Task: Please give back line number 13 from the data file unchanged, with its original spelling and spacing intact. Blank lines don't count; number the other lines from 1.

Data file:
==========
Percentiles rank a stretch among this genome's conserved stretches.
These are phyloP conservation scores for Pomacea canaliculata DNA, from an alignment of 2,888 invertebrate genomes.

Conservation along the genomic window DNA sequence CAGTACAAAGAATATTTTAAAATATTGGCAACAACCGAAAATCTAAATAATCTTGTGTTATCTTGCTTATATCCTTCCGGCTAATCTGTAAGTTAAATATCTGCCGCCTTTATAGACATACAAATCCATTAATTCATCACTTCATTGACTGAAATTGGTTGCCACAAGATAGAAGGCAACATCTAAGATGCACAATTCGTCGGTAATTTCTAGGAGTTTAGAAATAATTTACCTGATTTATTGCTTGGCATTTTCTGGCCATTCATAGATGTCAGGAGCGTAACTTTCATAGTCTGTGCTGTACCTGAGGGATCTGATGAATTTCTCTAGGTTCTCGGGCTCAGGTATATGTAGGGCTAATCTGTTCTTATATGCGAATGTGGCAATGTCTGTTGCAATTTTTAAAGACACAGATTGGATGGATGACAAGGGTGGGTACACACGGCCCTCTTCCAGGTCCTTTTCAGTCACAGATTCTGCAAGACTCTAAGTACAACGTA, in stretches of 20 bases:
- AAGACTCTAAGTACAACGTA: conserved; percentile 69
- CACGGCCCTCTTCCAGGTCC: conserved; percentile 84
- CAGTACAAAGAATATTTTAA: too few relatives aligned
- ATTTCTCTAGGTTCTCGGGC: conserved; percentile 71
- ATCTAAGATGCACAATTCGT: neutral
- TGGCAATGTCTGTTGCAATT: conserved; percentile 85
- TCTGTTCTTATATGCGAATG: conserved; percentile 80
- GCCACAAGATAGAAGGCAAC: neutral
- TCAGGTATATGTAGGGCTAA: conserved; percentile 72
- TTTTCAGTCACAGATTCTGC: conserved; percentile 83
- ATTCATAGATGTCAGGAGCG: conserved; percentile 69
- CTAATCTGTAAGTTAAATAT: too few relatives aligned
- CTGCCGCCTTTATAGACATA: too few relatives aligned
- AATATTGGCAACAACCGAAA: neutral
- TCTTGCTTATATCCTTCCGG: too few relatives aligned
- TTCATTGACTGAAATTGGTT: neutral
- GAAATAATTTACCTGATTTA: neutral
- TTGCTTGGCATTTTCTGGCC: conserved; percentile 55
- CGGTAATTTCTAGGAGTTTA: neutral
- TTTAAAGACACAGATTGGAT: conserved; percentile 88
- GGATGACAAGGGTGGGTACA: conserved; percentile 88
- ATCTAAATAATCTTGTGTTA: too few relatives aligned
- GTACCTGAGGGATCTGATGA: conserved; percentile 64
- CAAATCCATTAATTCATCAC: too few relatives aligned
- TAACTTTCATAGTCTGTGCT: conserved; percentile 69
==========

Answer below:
- TTTTCAGTCACAGATTCTGC: conserved; percentile 83